Q & A: What is a Micro Tear?
Q: I see you guys talk about micro tears in condoms a lot, but I don’t know what they are, and in all honesty, it’s kind of freaking me out? Do condoms normally come with tiny tears in them? Does spermicide cause them? PLEASE ANSWER.
A: Deep breath! Hoo hoo, heeeeeee!
There, feel better? It’s not as scary as you thought, we promise.
There are two types of micro tears we talk about when we talk about safe sex. The one you're thinking of refers to tears in the latex of the condom. The other refers to tears in the tissue lining. We'll get to that in a sec. Let's start with condoms.
Condom Micro Tears
A micro tear is, obviously, a little tiny tear in the condom. They are dangerous because they are so small, they can’t really be seen by the human eye, but they can still let viruses and sperm through.
Unfortunately, the threat of micro tears has long been used by abstinence-only sex educators and crisis pregnancy centers as a threat for people who engage in premarital sex. The idea is to say that all condoms come with micro tears, so viruses and sperm can always pass through and transmit STDs, or cause an unwanted pregnancy. This isn't true. If it were, condoms would be completely useless, unwanted pregnancy rates among condom users would be the same as it is among those who go bareback, and we'd have an even worse STD/STI epidemic than we already do.
Remember, all the condoms that we sell at Condom Depot are FDA-approved. That means that they go through an intense series of testing, and are constantly monitored for breakage and defects. This includes an electric test, where the condom is put over a metal rod and has an electric pulse shot through it to check for any weaknesses in the latex or any tears. Condoms from each production batch are held to very high standards to make sure the other condoms in their batches maintain the same level of safety. A condom with an actual manufacturer’s defect is incredibly rare, and chances are, you’ll notice it long before you even put it on.
But micro tears are a real thing. Luckily, they're very rare. They're also more likely to happen from user error than from a condom manufacturer defect.
There are a number of reasons why micro tears can happen. Here are a few:
- using an oil-based lube (like vaseline, lotion, or coconut oil) on a latex or polyisoprene condom, like the LifeStyles SKYN
- using an expired condom
- using a condom without any lubrication
The good news is that when condoms fail, they tend to fail very dramatically, even when exposed to the conditions above. Ask anyone who’s ever had a condom break while it was inside or on their body-- you can often feel it happen, or you will notice it when you take the condom off. If you’re careful and consistent about your condom usage, and you follow the basic rules of how to use a condom, micro tears should never be a concern.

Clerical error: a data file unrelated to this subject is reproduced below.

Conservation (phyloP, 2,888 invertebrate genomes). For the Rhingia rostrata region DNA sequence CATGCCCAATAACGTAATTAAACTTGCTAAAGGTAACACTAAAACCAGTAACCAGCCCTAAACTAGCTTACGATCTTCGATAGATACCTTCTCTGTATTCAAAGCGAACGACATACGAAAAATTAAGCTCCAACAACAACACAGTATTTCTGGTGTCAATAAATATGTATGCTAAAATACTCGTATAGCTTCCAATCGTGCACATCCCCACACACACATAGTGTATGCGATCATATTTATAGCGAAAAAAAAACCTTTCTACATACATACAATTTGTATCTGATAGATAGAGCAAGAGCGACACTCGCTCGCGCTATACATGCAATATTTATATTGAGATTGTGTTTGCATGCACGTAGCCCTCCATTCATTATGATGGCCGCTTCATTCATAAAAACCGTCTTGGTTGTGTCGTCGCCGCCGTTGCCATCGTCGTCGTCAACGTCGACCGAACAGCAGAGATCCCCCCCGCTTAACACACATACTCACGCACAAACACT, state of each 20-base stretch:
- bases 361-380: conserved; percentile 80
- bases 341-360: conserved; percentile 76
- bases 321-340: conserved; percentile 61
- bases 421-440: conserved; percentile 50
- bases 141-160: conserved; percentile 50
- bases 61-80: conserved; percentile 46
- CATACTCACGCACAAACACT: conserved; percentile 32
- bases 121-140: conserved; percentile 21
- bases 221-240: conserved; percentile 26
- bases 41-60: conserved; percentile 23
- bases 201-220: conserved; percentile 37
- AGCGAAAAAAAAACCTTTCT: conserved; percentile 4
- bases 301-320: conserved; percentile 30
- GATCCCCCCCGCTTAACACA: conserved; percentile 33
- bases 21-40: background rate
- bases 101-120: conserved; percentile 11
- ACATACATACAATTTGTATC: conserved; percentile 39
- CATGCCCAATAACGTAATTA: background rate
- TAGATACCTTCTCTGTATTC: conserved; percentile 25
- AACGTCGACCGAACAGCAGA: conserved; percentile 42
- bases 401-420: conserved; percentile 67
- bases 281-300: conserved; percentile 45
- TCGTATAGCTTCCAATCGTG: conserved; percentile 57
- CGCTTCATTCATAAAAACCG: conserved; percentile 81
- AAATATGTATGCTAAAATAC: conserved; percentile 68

Scared that you might not be using condoms correctly (or that someone else might be stealthing you)? That’s the exact purpose that the Condom Depot Learning Center was created for. Here are some articles that may offer you some peace of mind:
- How to Use a Condom
- Why Do Condoms Break?
- A Condom Broke, What Do I Do?
- Can Condoms Expire?
- Are There Lubes That Damage Condoms?
- How Are Condoms Made?
- Are Thinner Condoms More Likely to Break?
Tissue Micro Tears
Have you ever exfoliated a little too zealously and found that your skin hurt afterwards? When something is abrasive, it can open up tiny tears in the flesh. These tiny wounds might seem pretty harmless, but they can have big implications if your partner is carrying an STD.
Tissue micro tears are similar to condom micro tears in that they can happen for a lot of the same reasons, like using a condom without lubrication, or one with the wrong type of lubrication. There's a lot of friction in penetrative sex and without lube, that makes the tissue of the vagina or anus (or even the mouth) can take quite a beating if it's being penetrated.
Micro tears are a direct pathway into your circulatory system, meaning that they're a great way for viruses and germs to get into your body and cause an infection. If you have a condom break, or if you're not using one at all but still putting yourself at risk for micro tears in your tissue, you are at a high risk for transmitting or contracting that STD. This is why condoms and lubricant go hand-in-hand, and why HIV is still prevalent among people who use condoms for anal sex.
In fact, micro tears in the anus both very common and very dangerous. Remember, the anus is the super highway for bacteria in your body, so having open wounds back there, no matter how tiny they are, can put you at a crazy risk for infection. Read up on protecting yourself during anal.
These things have been known to cause micro tears:
- textured condoms (not for everyone, but people with sensitive skin sometimes find them abrasive)
- too much friction, not enough lube
- too big of toys/body parts without enough training
The best way to prevent tissue micro tears? Lots and lots of non-spermicidal, preferably silicone lube.
- What's in My Lube?
- What is Condom Stealthing?
- Q: Can Condoms Break in Extreme Temperatures?
- Why Do Condoms Break?
- Q: Will the Condom Slip Off if I Add Lube?
- Q: Can Condoms Expire?
- Why Do Condoms Break?
- Q: A Condom Broke, What Do I Do?
- Q: Are Thinner Condoms More Likely to Break?
- Q: Can I use spermicide condoms more than once a day?
- Q: Condom is too long, but it's the right girth? Is that OK?
- Q: Is my condom too big or too small?
- Q: Is Period Sex Safe?
- Alright, What's Really The World's Thinnest Condom?
Ask A Condom Expert
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